But the Fosters and other vendors had even more cause to riot than the crowd. To set up and sell food at the event, vendors had paid festival organizers a fee of either $900 or $1,500. They had been given promotional materials by the Wigginses that showed huge crowds and told of past festivals that attracted 40,000. Accordingly, the vendors cooked for thousands — but on Saturday they were looking at mere dozens.
Vendors with perishable food had no choice but to pitch it in the trash. "It was horrible to watch all the food these people cooked go to waste," said Tim Foster. The Fosters have since been contacted about forming a class with other festival vendors to sue the festival for losses.
Incredibly, Saturday's disaster still didn't convince Mango organizers to cancel the event for Sunday. They had managed to find a new sound company, which would accept a credit card payment in lieu of cash. But a shower on Saturday night ruined some of that equipment, causing the sound check to fail Sunday. Mercifully, that provided the coup de grace to the 2010 Mango.
In the days after the festival, Norris Wiggins blamed its failure on one unreasonable production company and on the bad luck of that Saturday rain.
According to Ferguson himself, the festival organizers had neglected to pay the artists, some of whom were refusing to leave their hotels. So even if the Mango had had a stage, lights, and sound, there wouldn't have been a performance.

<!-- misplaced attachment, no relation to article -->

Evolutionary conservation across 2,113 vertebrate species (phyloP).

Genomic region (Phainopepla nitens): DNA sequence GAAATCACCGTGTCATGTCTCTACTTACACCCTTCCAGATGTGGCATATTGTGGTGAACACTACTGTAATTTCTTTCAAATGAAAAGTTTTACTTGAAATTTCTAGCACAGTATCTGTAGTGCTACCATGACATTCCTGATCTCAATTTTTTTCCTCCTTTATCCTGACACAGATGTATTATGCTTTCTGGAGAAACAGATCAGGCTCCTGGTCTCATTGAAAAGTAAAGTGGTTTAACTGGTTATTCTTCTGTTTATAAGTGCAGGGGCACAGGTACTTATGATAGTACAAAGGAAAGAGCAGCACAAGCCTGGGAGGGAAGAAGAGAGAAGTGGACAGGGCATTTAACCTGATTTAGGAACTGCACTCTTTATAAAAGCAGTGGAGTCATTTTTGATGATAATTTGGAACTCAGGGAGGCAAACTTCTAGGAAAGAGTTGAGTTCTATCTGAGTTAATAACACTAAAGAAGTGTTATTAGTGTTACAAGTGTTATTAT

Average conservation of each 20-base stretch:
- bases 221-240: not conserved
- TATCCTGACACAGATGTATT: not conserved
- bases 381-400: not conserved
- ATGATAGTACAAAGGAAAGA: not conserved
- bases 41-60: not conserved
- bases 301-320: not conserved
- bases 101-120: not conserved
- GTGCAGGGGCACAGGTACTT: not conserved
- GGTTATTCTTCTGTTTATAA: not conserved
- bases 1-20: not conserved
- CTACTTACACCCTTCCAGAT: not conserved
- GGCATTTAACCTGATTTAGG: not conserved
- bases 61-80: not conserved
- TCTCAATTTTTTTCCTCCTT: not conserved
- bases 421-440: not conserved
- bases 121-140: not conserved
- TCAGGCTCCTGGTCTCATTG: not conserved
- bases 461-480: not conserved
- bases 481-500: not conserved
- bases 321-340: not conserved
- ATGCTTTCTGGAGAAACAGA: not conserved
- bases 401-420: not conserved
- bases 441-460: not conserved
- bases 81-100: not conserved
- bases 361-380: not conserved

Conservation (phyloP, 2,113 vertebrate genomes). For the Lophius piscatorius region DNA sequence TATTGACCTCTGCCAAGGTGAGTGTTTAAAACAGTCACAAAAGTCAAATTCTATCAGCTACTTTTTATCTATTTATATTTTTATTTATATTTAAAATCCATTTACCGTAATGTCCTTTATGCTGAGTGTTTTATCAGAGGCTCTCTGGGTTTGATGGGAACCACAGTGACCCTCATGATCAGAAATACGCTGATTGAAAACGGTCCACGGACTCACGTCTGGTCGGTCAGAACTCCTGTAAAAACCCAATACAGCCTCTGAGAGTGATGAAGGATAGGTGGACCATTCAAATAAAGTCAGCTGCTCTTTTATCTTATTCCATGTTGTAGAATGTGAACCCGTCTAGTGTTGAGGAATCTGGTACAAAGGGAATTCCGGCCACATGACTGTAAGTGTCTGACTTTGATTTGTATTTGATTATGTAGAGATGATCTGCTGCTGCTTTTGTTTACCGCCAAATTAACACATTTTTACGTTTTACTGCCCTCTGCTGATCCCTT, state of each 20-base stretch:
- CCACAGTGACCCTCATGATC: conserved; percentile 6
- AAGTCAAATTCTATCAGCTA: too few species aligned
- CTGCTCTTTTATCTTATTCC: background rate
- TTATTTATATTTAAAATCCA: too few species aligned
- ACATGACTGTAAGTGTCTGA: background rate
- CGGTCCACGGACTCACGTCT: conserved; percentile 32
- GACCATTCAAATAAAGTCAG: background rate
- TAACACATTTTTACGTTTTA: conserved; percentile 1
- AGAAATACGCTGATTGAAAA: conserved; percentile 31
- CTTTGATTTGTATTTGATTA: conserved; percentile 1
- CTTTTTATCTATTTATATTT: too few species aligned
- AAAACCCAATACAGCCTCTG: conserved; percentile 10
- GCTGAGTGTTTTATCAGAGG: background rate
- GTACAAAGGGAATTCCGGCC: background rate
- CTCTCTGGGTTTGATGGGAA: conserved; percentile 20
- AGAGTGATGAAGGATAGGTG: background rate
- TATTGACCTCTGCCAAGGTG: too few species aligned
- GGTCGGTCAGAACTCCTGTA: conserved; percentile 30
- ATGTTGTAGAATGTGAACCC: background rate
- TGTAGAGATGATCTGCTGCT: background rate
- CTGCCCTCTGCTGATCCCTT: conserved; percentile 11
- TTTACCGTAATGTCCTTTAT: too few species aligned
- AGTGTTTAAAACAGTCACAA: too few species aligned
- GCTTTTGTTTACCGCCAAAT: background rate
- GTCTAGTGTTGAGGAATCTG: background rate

Asked to compare the Mango experience to other events, Ferguson said, "I've never run into something like this."
On June 21, the Monday after the festival, Deerfield Beach commissioners called a special meeting to discuss the debacle.
Commissioner Sylvia Poitier blamed the festival's failure on poor planning by the city's parks department and the city manager. She asked that the commission atone for the city's failures by granting the festival a second chance this summer.
Commissioner Bill Ganz's response: "Either you people are clueless, you're liars, or you're thieves. You take your pick."
That triggered Poitier's temper. She accused the city of plotting to sabotage an event on racial grounds. "Why do you got to treat black people that way?" she yelled from across the dais at Ganz.
Noland later called the claim by Poitier "sad," and Ganz called Poitier "an embarrassment to the city and to the commission."
Race, he said, had nothing to do with the Mango Festival's demise. "If color does come into it, then it's all green."